Teachers, design and technology

David Jones (@djplaner) posted a piece, Teachers as designers of technology enhanced learning?, earlier today. Although he didn’t identify us, I am one of the colleagues he referred to in his introduction and I was tagged in his tweet about the post. I’ve been doing some reading of my own, intending to write with David and elsewhere, and felt a need to comment as I read his piece. Eventually the somewhat random thoughts I had amounted to more than a simple comment or two so here I am.

David commented on Kirschner’s (2015) observation that Technology Enhanced Learning (TEL) is not new because teachers have been using technologies since the invention of the printing press. The truth is it started earlier than that and probably before Socrates famously railed against the invention of writing. At least some of the marks made on cave walls probably had an instructional function. As David notes, the question then is whether digital technologies are sufficiently different to break that historical line.

He refers to Kay’s identification of the computer as metamedium and has previously written about the protean nature of digital technologies. The implication is that digital technologies are shape shifters and the ground we are standing on may move beneath our feet.

That resonates with my reading earlier today about the role of new technologies in Australia (Williamson et al., 2015) which argued for the importance of design, creativity and tinkering as essential skills for new technologies and that the skills needed to implement new technologies in a society are very similar to those needed to develop the technologies. They go on to argue that education should be focused on the skills needed for adaptation as technologies inevitably transform society and work. For that to happen teachers will need to adapt their approaches to designing for learning with a changing array of technologies.

In commenting on Kirschner’s argument that teacher education should not treat ICT as an addition to teacher preparation, David cites Kirschner, who in turn was citing something he wrote with Niki Davis:

pre-service teachers don’t take courses in “teacher aided, textbook aided, or whiteboard aided instruction/learning”

In fact, a large part of most pre-service teacher education might be cast as being about ‘teacher aided’ learning. How else should we describe the courses about planning and delivery of lessons and classroom management? Courses in ‘literacy across the curriculum’ or ‘learning to learn through reading’ (LTLTR) have been in vogue and might be described as being about ‘textbook aided’ learning, justifiably so given the challenges that some learners face in extracting meaning from text and dealing with the different writing styles of varying disciplines. It is not so long ago that pre-service teachers were taught the rudiments of preparing material for presentation on blackboards, whiteboards, or other media and, there is still value in learning about effective presentation.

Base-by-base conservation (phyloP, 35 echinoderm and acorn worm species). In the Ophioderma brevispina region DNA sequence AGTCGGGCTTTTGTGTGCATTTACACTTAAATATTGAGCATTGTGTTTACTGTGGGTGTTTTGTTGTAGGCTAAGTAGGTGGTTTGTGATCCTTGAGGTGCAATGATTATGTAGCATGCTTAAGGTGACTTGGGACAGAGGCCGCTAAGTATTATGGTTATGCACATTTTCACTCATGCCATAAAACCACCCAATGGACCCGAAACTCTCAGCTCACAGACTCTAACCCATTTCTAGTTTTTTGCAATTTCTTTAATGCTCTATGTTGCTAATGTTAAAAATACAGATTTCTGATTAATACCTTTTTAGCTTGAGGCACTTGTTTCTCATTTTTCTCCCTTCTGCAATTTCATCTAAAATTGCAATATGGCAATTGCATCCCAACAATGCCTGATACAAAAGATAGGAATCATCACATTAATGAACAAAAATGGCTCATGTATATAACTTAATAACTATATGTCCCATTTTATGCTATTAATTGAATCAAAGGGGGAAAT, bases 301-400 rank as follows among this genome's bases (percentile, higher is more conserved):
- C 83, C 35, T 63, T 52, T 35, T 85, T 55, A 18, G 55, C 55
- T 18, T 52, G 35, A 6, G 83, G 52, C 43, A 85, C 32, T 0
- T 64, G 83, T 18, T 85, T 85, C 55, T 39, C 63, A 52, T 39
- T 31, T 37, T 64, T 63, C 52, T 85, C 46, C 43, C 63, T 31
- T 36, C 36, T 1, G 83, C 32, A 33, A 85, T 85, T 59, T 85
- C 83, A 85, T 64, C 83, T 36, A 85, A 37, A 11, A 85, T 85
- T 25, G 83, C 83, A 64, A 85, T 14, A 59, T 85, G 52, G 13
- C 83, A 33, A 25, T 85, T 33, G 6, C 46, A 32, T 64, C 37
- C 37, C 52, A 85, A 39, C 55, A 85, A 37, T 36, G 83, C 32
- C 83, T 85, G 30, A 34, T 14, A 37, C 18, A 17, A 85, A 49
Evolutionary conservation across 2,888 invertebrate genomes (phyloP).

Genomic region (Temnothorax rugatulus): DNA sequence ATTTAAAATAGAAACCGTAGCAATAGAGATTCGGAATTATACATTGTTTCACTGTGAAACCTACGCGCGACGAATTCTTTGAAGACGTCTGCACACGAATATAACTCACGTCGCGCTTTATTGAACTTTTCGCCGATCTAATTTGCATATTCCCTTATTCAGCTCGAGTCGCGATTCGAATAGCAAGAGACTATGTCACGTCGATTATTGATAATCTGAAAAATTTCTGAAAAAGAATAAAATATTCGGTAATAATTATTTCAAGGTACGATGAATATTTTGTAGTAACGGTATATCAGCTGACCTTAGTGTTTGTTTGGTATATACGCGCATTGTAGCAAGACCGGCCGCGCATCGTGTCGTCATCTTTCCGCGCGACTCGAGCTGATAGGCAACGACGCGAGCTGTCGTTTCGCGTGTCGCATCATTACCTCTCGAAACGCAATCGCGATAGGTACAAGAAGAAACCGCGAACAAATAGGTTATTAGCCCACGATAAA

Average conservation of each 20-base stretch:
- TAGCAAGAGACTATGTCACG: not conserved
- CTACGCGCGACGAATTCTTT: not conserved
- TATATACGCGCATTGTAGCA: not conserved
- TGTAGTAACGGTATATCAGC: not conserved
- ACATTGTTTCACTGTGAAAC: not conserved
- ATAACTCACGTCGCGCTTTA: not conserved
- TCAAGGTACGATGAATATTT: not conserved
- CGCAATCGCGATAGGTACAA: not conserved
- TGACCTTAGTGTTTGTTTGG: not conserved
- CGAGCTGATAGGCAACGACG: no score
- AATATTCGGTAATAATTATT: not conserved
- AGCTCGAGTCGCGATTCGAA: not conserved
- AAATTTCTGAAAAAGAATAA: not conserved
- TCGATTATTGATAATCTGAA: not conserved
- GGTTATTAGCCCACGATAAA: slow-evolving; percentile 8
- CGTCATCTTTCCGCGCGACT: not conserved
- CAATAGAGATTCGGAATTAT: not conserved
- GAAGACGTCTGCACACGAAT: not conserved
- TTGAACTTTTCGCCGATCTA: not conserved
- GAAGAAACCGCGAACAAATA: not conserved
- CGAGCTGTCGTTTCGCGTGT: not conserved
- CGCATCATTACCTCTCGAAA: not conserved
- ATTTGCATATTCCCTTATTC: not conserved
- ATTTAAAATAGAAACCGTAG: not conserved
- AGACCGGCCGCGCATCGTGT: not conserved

Why should ICT be different? There are skills to be learned at various levels so that there is the fluency needed for confident application and progression to creativity. The analogy of a chef practising basic skills is apt. It is only through practice and familiarity that we can develop the skill needed for a tool to become transparent and allow us to concentrate on the ends (learning and teaching) rather than the means (the mechanics of use).

The 5 high level competencies described by Kirschner seem to me to be very similar to the commonly described engineering design cycle. Children’s Engineering Educators (2000) promoted a 5 step Technology Design Loop with a sequence of steps:

  1. What is the problem?
  2. Brainstorm solutions.
  3. Create the solution you think is best.
  4. Test your solution.
  5. Evaluate your solution.

If the competencies of teachers really should be as described by Kirschner then that places them firmly as designers of learning which will be enhanced by a suitable selection and application of available technologies. Teachers are inevitably designers of technology enhanced learning. Should they also be designers of tools?

There are resonances with some work from TWG3 at the recent EDUsummIT in Bangkok. In our summary report when writing about the role of professional development (or teacher education) in empowering pedagogy through ICT we wrote:

Supporting the effective application of ICT to enhance learning and teaching in novel ways may serve as a foundation for successful TPD, and vice versa – utilizing ICT in novel ways within TPD may facilitate innovative pedagogical practices, that will, in turn, send to practice innovative teachers who may affect the education system as a whole

There is, or should be, some reciprocity between being a tool user and a tool maker. New tools probably are developed most often out of a need experienced by somebody working on a task with no tool or one that is less than ideal. Modifying an existing tool to be more suitable or inventing a new one is a logical response. It will work in the other direction too. The availability of a tool may suggest actions that would not be contemplated otherwise. Teachers should be able to exercise creativity with the tools they have available. Not every teacher will necessarily be a tool maker but within the total ecosystem they may contribute by finding new ways to use existing tools and/or engaging in pedagogies that suggest the development of new tools by others.


Williamson, R. C., Raghnaill, M. N., Douglas, K., & Sanchez, D. (2015). Technology and Australia’s Future: New technologies and their role in Australia’s security, cultural, democratic, social and economic systems. Melbourne: Australian Council of Learned Academies.